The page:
Seven major themes and sub-themes which encompassed the original research questions were identified from the participants’ descriptions, from which the essential nature of the experience of living with a pressure ulcer were presented. These themes were:
- Perceived aetiology of the pressure ulcer;
- Life impact and changes;
- Psychospiritual impact;
- Extreme painfulness associated with the pressure ulcer;
- Need for knowledge and understanding of pressure ulcers;
- Need for and effect of numerous stressful treatments;
- The grieving process.
These themes were then described and illuminated by numerous quotes from the participants.
Conclusions and discussion
The major findings were that pressure ulcers had a profound impact on the lives of the participant’s physical, emotional and social life. Additionally they found that those with a stage 4 pressure ulcer and a flap repair and/or those with a spinal cord injury inevitably experienced the grieving process in some form.
The researchers in this study felt that, in order to provide high-quality, individualised care for the patient with a pressure ulcer, it was necessary to gain an insider perspective on the shared experience of the participants. This would enable them to gain a better understanding and give meaning to the experience of living with a pressure ulcer. The descriptive, phenomenological approach was certainly the most appropriate.
Sampling is the process of selecting a portion of the population to represent the entire population (Ploeg, 1999), but Thompson (1999) argues that not all research designs are concerned with generalising from a sample to a population of people. This is true of a qualitative study, in which sampling decisions are made for the explicit purpose of obtaining the richest possible source of information to answer the research questions (Ploeg, 1999; Baxter, 2001).
Although nonprobability sampling designs are convenient and economical, there is the potential for bias, as it is highly unlikely that the sample will represent the population adequately (Holloway and Wheeler, 1996). However, the focus in this study was not on generalisation, but on gathering rich in-depth, descriptive data and, by using the nonprobability, purposive method of sampling, the researchers used the most appropriate sampling approach.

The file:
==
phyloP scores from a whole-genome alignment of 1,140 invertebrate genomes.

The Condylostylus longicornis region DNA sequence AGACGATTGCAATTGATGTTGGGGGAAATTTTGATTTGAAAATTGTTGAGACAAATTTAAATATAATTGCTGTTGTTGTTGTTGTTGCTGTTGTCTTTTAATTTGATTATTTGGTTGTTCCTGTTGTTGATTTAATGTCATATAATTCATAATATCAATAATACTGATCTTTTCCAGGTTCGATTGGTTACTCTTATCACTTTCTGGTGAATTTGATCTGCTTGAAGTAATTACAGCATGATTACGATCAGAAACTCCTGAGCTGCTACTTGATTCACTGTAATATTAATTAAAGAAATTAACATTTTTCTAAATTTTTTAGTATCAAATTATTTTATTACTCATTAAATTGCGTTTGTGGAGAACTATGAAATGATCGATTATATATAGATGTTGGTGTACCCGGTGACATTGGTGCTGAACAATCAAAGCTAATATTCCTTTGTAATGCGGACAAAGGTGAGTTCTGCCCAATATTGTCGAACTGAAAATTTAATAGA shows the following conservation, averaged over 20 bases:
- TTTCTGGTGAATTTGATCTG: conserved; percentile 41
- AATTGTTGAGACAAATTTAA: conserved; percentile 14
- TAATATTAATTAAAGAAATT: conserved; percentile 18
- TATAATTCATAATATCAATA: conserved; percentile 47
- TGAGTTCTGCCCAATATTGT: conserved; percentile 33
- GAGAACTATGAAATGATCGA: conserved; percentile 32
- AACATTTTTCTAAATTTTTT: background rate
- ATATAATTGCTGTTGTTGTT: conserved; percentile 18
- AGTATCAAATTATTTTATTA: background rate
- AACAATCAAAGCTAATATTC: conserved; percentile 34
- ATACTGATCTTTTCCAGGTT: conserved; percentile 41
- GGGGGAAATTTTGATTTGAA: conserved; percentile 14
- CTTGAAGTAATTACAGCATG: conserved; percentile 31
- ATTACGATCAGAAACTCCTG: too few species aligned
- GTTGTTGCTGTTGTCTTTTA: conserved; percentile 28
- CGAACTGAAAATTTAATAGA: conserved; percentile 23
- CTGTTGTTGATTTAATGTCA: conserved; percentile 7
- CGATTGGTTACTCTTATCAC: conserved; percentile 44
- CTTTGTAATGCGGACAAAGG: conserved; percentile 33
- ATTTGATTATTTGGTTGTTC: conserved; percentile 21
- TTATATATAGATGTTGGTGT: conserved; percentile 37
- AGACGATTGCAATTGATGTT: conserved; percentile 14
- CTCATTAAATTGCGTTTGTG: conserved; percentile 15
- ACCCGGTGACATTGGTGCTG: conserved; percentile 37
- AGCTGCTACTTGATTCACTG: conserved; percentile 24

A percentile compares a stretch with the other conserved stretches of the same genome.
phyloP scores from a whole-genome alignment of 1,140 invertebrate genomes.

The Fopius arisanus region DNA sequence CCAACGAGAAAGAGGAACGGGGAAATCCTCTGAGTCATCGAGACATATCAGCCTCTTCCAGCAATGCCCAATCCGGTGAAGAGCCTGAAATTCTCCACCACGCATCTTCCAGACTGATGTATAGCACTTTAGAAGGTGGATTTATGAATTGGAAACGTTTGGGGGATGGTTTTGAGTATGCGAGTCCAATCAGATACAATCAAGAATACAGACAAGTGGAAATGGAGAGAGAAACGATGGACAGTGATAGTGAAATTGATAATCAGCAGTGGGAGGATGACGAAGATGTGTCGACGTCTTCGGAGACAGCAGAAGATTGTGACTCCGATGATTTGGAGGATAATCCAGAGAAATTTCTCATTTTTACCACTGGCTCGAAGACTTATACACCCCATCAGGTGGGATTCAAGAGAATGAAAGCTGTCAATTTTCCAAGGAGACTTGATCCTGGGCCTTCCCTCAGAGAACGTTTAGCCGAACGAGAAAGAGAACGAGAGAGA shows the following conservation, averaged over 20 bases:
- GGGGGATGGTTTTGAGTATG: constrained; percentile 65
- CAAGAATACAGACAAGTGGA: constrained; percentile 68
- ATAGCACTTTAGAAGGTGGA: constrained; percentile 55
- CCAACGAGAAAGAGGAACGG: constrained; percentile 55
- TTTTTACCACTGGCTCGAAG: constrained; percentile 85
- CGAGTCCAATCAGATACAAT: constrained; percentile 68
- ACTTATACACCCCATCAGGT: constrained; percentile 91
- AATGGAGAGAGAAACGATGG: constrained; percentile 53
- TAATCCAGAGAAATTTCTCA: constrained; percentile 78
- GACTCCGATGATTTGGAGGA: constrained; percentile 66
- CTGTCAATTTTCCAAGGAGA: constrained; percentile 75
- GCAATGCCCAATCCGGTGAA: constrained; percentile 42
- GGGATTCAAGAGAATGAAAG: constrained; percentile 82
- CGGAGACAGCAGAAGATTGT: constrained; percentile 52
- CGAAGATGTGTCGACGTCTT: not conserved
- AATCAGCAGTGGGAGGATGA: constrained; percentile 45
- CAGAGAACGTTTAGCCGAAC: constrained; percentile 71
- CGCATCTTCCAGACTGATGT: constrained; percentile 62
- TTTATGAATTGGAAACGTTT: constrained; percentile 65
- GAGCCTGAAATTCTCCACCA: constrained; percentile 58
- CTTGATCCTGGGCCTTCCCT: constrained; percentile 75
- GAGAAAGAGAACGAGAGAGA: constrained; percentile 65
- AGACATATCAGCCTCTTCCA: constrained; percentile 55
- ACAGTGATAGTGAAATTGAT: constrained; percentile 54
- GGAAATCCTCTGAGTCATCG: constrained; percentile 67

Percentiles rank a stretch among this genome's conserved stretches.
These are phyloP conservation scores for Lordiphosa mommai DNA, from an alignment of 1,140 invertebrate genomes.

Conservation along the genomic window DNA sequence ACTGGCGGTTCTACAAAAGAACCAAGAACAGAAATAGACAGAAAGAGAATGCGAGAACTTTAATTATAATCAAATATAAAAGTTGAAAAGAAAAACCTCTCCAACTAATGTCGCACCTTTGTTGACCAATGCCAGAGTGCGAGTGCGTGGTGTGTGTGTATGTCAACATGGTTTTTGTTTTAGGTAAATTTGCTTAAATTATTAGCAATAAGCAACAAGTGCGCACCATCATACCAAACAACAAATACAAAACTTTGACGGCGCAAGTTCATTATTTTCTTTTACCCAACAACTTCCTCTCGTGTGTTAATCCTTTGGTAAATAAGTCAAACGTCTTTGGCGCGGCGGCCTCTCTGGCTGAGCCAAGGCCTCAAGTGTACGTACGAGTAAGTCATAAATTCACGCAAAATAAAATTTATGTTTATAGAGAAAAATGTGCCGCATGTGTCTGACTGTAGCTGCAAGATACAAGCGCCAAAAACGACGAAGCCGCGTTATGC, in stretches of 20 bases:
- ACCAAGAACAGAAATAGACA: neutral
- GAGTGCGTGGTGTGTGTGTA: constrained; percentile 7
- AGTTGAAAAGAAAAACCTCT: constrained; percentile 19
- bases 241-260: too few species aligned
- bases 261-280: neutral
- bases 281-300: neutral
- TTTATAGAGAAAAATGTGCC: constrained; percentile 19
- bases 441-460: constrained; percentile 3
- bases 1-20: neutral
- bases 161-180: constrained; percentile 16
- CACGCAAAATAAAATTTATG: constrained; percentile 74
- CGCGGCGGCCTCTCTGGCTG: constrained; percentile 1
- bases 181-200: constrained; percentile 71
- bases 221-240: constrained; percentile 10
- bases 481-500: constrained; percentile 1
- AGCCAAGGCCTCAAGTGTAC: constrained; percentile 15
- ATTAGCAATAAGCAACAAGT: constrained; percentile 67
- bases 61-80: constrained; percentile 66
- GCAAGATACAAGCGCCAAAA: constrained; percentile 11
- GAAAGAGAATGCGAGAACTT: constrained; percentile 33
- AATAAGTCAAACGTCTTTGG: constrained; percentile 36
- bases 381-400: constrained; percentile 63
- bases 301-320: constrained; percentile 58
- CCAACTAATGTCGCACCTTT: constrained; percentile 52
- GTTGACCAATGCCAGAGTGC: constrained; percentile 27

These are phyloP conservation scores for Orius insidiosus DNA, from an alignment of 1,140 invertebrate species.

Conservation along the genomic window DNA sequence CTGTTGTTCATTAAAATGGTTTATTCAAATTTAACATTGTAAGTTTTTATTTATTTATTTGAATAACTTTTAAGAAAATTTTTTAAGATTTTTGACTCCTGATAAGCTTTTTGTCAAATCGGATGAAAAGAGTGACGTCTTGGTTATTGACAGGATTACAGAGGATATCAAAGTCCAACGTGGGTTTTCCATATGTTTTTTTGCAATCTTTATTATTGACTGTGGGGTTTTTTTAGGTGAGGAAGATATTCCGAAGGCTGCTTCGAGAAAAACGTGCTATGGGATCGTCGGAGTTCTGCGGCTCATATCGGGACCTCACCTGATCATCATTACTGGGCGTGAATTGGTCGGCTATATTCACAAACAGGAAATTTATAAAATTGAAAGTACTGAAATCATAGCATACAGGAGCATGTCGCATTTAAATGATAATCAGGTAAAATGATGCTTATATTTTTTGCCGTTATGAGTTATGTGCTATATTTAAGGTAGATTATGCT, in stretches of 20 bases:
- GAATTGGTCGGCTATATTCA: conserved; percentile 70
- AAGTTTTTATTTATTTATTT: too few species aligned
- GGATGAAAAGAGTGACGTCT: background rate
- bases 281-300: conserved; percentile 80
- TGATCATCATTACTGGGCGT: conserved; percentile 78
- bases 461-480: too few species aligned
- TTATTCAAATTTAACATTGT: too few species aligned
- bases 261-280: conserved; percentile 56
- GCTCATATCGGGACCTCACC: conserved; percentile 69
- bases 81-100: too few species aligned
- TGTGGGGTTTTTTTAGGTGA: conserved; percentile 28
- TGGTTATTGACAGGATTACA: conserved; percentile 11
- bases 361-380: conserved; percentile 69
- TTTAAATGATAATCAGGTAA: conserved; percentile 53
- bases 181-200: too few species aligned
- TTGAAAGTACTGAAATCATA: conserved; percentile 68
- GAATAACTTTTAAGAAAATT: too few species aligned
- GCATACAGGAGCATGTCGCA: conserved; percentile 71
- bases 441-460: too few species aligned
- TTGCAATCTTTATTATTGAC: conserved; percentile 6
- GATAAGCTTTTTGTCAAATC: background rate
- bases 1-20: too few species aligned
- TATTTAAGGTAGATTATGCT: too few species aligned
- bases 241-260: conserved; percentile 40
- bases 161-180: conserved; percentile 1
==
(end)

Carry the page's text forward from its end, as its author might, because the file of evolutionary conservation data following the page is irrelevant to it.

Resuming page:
This was an interesting, well-written paper and clearly described the lived experience of having a pressure ulcer. The report was well organised, with a logical progression through the research process. A particular strength was the liberal inclusion of quotes to illustrate themes and provide rich slices of data.
Qualitative methods have been criticised in the past for lacking rigour, but this has been because rules developed to judge quantitative studies have been used to judge qualitative studies (Burns and Grove, 1999). Sandelowski (1986) suggested that the rigour of a qualitative piece of research should be assessed by considering its auditability, credibility and fittingness; these three factors were clearly demonstrated in this study. There are many aspects to credibility, but Cutliffe (1999) felt that the most useful indicator of the credibility of the findings produced was when the practitioners and the readers of the theory viewed the findings of the study and regarded them as meaningful and applicable in terms of their experience.
Phenomenological research cannot claim to represent the universal lived experience of all patients with pressure ulcers and spinal cord injuries, as it involves in-depth study of the experience of specific participants (Paley, 1997). The researchers agree, but state that, although the meaning of the experience has unique and personal features for each individual, the experience can have similar phases for many. This was supported by findings from an extensive literature review, relevant to the emergent findings, of patients with chronic illnesses or life-threatening diagnoses. The researchers also observed that the participants had a great deal to learn about self-care and prevention of further ulcers, including why healing is often a lengthy process and why nutrition and hydration are crucial. As a result, they felt that further in-depth descriptive research was required.
Implications of the study’s findings for practice were addressed with a discussion of the importance of adopting a holistic perspective to patient care and attempting to understand the illness from the patient’s perspective.
Phenomenology as a method of research offers nurses an opportunity to describe and clarify phenomena important to practice, education and research. In the area of pressure ulcers, much emphasis has been placed on the physical manifestations and treatment available, but it is imperative that more is learnt about how chronic illness affects people on an individual level. These findings offer nurses a deep understanding of the phenomenon that they can apply in their interactions with people living with chronic illness.
** This was written as part of the tissue viability research and development module, part of a tissue viability degree, at the University of Hertfordshire